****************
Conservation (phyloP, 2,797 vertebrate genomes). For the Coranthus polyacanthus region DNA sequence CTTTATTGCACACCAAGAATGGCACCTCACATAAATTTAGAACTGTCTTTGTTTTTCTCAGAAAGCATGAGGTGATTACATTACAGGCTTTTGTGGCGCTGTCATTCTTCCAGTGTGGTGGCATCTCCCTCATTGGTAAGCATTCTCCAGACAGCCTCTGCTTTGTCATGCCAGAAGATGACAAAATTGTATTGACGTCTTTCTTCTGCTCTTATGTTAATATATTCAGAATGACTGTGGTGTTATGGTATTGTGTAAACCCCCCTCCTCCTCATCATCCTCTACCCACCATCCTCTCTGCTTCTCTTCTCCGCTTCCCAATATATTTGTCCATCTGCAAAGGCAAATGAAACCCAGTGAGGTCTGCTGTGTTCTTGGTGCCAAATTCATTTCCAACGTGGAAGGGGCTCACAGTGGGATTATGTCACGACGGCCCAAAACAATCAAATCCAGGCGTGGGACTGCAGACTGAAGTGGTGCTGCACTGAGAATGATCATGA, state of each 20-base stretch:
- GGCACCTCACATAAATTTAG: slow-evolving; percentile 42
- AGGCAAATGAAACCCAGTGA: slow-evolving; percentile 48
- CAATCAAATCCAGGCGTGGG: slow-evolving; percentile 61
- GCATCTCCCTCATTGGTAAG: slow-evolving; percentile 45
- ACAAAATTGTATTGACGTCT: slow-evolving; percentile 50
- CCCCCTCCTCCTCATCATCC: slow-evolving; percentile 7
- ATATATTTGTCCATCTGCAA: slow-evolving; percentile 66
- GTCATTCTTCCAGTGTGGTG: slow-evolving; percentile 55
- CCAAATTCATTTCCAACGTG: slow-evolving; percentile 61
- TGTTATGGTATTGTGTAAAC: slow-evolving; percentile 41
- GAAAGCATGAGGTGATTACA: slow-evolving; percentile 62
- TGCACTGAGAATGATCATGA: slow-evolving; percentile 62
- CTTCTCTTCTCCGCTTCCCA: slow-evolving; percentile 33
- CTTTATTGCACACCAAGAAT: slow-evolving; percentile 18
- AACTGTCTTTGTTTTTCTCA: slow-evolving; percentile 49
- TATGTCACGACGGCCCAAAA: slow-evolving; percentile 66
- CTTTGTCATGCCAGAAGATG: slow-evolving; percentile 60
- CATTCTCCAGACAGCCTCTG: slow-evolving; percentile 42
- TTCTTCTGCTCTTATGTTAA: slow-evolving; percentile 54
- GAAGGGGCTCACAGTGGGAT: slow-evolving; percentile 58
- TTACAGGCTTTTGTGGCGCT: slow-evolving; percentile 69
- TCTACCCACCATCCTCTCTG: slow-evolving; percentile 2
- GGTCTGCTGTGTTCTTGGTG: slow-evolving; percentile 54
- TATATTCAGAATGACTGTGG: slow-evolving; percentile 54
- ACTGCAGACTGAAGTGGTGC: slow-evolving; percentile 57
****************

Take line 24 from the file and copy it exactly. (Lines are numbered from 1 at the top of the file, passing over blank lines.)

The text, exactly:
- GGTCTGCTGTGTTCTTGGTG: slow-evolving; percentile 54